The deal reached late Monday night after a marathon 12-hour bargaining stint between the Chicago Teachers Union and the Board of Education cannot yet be called a contract.
The eight-page tentative agreement that was signed minutes before a midnight strike deadline still needs the full CTU membership to ratify it.
Meanwhile, the union’s governing House of Delegates will make recommendations to those members and set up a referendum at school sites by which the vote will take place in coming weeks.
CTU Vice President Jesse Sharkey said Tuesday that the delegates wouldn’t be called this week due to logistics, including a Jewish holiday Wednesday and a state-level conference for union teachers Thursday and Friday.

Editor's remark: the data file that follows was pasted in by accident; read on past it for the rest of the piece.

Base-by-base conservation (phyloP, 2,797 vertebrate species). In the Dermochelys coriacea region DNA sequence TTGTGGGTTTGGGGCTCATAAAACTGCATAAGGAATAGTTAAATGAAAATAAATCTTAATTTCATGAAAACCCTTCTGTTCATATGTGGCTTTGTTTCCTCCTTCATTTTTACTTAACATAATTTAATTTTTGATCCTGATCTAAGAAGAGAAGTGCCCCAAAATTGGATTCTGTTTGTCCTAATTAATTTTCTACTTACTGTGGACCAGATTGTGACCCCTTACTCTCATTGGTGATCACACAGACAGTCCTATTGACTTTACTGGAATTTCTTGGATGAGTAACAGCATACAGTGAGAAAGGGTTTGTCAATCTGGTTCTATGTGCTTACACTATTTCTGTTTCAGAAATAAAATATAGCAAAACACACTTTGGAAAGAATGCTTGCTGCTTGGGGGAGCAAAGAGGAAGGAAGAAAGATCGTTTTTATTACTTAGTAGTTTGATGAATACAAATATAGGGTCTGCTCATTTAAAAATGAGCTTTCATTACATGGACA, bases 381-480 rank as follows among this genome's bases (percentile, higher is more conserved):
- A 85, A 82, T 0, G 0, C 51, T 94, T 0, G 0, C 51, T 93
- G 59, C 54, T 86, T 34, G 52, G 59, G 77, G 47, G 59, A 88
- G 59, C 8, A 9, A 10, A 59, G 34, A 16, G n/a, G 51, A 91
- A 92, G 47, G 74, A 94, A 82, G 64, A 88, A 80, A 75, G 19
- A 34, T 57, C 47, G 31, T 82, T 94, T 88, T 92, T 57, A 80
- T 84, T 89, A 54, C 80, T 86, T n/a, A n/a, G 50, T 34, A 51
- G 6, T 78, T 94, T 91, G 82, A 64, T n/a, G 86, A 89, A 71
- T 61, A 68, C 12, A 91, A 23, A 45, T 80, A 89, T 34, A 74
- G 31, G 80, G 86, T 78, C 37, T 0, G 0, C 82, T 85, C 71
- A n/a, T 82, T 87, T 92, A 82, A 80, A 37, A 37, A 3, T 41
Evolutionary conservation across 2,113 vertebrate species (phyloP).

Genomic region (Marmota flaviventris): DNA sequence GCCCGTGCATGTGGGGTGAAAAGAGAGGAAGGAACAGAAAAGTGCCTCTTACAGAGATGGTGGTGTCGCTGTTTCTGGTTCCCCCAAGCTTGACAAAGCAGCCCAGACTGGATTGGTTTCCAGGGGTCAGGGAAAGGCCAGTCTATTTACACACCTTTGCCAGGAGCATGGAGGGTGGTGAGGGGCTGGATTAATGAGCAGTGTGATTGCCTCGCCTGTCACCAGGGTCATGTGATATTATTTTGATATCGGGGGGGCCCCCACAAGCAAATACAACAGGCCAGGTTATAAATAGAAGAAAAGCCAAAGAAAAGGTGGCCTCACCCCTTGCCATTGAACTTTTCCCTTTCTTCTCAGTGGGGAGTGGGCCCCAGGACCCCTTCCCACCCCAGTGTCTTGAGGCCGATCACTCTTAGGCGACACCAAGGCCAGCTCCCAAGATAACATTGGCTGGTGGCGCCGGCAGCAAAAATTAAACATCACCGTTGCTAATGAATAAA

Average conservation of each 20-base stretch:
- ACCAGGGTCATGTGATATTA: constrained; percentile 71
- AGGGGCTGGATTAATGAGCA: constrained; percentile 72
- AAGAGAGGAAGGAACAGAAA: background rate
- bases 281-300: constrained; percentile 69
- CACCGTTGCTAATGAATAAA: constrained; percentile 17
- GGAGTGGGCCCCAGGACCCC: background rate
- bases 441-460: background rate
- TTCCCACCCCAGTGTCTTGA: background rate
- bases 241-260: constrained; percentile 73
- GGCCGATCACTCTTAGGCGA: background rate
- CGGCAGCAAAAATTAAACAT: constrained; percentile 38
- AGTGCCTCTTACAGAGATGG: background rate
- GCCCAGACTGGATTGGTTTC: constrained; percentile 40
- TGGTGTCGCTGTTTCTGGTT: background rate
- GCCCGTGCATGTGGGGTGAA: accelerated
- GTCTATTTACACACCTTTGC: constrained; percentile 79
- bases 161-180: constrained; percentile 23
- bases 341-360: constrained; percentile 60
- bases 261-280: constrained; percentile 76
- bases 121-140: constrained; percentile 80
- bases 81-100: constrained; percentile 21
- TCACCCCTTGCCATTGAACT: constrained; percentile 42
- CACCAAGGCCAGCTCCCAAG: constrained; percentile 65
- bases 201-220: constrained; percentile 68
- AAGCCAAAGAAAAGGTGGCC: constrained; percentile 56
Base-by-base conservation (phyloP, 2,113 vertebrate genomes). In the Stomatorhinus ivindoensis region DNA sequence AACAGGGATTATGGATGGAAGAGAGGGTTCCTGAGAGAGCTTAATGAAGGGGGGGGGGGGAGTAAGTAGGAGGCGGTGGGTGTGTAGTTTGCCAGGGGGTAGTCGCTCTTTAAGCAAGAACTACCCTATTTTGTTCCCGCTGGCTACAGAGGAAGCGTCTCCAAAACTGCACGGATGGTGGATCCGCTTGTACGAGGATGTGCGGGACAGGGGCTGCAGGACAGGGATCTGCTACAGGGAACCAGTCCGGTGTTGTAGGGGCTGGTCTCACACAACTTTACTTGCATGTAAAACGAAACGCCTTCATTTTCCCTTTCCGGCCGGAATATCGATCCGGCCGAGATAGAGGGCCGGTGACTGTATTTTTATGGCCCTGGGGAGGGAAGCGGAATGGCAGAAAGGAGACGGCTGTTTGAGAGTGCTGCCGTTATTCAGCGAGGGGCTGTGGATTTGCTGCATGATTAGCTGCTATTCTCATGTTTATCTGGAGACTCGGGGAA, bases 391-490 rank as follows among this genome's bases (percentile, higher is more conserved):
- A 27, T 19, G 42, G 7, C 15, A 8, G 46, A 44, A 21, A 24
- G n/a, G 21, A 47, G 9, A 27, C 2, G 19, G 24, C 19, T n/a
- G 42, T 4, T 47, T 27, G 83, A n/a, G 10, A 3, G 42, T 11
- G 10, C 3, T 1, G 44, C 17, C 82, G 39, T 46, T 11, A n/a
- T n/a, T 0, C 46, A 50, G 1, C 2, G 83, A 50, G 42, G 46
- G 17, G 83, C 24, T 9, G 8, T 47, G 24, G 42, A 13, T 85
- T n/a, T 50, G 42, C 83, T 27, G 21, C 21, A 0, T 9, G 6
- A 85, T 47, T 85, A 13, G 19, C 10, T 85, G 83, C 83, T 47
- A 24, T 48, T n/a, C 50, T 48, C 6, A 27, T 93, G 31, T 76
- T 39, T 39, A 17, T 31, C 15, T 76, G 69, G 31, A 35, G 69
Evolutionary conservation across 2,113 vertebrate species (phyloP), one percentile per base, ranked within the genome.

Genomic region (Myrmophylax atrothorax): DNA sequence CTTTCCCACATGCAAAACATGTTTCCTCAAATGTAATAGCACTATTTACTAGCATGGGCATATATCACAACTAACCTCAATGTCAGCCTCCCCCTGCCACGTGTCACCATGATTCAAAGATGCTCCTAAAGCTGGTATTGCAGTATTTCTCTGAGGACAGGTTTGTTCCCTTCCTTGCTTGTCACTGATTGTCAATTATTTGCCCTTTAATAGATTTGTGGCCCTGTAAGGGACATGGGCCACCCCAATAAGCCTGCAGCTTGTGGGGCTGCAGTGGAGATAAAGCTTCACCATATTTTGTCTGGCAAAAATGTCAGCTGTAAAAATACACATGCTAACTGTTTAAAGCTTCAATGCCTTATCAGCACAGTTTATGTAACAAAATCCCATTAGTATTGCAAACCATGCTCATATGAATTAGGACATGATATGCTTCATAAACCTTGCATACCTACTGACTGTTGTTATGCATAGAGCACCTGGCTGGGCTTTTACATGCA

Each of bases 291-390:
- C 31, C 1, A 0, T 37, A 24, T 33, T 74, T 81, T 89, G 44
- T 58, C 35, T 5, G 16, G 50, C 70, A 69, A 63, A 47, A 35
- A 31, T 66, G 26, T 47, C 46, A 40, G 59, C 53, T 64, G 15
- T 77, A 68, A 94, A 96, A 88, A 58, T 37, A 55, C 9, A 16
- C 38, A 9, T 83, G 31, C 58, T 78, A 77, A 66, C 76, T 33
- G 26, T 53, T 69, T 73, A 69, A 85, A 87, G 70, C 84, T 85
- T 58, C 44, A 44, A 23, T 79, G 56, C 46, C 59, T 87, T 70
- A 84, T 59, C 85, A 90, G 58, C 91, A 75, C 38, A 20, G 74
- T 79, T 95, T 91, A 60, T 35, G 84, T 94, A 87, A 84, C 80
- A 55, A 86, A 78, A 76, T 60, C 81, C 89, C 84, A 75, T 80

In theory, the delegates could tank the deal even though the CTU’s constitution says that “the next people who get to make a decision are our membership,” Sharkey said. “Members follow their delegates.”
“That’ll be an important meeting,” he said.
But the delegates aren’t expected to shoot down the deal that grants raises to all existing CTU members while letting them keep a 7 percent pension benefit the district has been making on their behalf. That “pension pickup” had been threatened by the cash-strapped CPS in previous offers.